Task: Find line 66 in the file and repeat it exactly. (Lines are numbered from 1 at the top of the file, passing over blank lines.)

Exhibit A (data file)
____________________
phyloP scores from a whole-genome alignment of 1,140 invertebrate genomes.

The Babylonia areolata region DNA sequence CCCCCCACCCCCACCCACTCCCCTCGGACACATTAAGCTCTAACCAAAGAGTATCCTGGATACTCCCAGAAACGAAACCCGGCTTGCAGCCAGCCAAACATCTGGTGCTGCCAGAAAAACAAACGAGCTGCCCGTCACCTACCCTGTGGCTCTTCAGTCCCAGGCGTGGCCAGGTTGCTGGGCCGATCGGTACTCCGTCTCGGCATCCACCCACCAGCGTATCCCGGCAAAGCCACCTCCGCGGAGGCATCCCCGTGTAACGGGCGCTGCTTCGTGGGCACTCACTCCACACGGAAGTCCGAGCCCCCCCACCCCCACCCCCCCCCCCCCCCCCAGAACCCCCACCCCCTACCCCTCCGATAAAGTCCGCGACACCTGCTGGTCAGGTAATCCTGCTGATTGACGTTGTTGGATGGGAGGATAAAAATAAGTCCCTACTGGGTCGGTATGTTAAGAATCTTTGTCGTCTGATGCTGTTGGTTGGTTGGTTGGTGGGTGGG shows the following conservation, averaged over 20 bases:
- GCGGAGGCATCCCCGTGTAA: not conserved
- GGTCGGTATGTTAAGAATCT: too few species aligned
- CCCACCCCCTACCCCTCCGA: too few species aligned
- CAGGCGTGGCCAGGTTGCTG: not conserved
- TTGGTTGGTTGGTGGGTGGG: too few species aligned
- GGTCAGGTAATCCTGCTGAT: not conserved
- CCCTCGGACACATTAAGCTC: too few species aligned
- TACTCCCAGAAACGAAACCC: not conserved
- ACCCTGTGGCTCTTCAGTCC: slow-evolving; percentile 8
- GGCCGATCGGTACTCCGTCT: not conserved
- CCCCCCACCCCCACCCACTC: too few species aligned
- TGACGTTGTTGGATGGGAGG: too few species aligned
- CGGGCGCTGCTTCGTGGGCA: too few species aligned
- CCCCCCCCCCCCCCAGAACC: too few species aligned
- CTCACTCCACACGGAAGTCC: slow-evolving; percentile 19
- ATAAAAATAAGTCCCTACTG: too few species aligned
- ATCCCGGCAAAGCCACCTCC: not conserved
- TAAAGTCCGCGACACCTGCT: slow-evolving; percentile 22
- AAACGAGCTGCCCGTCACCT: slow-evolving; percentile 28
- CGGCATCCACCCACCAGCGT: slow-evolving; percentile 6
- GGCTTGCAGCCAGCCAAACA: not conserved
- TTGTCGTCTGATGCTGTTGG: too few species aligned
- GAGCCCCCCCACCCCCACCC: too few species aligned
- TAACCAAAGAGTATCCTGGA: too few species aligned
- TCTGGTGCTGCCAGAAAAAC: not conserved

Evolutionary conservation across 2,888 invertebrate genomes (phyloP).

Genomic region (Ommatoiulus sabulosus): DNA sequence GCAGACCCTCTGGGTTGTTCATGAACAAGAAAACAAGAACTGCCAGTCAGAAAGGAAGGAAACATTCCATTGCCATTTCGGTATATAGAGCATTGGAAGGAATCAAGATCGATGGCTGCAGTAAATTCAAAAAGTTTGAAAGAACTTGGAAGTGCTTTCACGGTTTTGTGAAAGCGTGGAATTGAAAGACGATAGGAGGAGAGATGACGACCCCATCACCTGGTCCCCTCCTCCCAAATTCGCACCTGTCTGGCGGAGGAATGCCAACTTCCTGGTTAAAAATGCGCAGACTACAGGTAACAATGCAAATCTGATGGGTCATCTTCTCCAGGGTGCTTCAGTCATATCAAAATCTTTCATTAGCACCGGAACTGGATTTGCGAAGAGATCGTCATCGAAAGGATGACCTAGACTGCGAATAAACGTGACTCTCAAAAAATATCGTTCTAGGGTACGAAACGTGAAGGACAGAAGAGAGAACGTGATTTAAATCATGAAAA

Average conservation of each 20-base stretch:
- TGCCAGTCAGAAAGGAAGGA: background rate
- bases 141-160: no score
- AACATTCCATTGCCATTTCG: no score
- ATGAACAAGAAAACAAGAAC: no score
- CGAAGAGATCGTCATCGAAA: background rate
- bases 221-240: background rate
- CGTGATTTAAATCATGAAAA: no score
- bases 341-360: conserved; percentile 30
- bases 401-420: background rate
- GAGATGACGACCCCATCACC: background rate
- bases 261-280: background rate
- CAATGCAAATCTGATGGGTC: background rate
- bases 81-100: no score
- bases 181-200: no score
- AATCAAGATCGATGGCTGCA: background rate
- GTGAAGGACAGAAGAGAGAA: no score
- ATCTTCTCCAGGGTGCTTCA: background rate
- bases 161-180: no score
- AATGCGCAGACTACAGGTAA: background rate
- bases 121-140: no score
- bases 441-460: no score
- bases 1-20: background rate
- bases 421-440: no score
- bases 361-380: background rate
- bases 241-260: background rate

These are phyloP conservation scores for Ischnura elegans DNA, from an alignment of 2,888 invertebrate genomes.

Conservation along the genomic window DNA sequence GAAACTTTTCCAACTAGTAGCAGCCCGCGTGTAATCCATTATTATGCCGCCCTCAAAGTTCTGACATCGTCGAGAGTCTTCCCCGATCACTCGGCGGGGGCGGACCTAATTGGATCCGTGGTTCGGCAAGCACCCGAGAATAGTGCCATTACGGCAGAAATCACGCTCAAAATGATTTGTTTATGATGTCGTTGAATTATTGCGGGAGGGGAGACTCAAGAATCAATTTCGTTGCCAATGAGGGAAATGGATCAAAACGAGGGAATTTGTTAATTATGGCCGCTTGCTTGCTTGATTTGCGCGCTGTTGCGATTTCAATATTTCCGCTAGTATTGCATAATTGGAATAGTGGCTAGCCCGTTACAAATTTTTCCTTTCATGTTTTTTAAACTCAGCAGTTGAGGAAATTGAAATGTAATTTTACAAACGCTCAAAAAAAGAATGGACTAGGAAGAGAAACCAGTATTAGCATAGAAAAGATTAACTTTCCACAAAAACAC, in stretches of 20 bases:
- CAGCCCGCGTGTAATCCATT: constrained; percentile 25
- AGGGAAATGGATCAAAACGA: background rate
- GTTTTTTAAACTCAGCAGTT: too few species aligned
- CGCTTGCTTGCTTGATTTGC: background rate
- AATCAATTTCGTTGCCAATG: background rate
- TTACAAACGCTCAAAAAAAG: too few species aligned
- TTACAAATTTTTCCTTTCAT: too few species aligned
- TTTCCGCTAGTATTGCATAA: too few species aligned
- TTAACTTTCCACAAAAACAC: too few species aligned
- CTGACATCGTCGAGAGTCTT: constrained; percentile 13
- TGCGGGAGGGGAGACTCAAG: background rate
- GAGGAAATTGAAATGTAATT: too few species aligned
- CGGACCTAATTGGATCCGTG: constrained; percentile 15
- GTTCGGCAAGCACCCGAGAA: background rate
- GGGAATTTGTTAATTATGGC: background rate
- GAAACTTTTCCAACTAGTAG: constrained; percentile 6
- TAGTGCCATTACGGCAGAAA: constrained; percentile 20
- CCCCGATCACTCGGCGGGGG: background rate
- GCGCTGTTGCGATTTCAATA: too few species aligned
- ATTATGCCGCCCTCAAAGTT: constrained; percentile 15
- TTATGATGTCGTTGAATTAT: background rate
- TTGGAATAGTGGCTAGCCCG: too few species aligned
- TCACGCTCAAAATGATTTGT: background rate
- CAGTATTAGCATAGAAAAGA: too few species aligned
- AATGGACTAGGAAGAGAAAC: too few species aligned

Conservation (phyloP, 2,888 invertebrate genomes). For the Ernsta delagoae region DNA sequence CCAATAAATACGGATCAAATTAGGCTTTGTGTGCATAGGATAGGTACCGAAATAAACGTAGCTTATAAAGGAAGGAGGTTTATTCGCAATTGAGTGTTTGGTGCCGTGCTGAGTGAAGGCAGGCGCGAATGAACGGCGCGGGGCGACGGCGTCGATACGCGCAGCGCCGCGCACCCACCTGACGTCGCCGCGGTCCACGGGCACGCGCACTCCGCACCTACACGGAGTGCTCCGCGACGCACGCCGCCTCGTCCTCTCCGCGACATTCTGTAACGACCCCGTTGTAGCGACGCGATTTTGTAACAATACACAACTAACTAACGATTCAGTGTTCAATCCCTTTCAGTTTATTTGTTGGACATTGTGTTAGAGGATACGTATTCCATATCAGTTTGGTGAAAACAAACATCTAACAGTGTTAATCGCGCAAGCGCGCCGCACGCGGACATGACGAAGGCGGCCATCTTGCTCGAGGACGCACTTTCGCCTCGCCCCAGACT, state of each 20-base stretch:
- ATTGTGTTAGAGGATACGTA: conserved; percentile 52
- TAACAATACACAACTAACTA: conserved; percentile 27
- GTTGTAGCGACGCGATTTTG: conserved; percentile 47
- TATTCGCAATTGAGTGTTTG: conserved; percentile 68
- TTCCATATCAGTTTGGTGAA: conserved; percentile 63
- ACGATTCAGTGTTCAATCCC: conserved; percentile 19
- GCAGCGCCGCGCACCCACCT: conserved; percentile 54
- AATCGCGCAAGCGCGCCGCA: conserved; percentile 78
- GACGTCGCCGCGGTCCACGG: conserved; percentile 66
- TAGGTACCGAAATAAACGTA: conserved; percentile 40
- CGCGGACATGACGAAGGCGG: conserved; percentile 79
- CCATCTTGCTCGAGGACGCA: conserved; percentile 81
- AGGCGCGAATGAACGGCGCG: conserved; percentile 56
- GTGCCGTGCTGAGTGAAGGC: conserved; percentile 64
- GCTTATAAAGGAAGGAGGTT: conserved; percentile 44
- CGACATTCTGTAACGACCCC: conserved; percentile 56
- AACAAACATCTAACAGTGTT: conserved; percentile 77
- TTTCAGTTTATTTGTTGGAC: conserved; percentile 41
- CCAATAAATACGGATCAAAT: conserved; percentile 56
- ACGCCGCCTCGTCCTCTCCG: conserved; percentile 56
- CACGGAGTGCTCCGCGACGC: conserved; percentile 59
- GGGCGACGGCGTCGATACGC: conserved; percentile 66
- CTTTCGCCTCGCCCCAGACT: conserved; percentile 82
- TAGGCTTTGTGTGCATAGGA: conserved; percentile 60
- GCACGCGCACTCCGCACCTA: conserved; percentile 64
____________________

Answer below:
- TTAACTTTCCACAAAAACAC: too few species aligned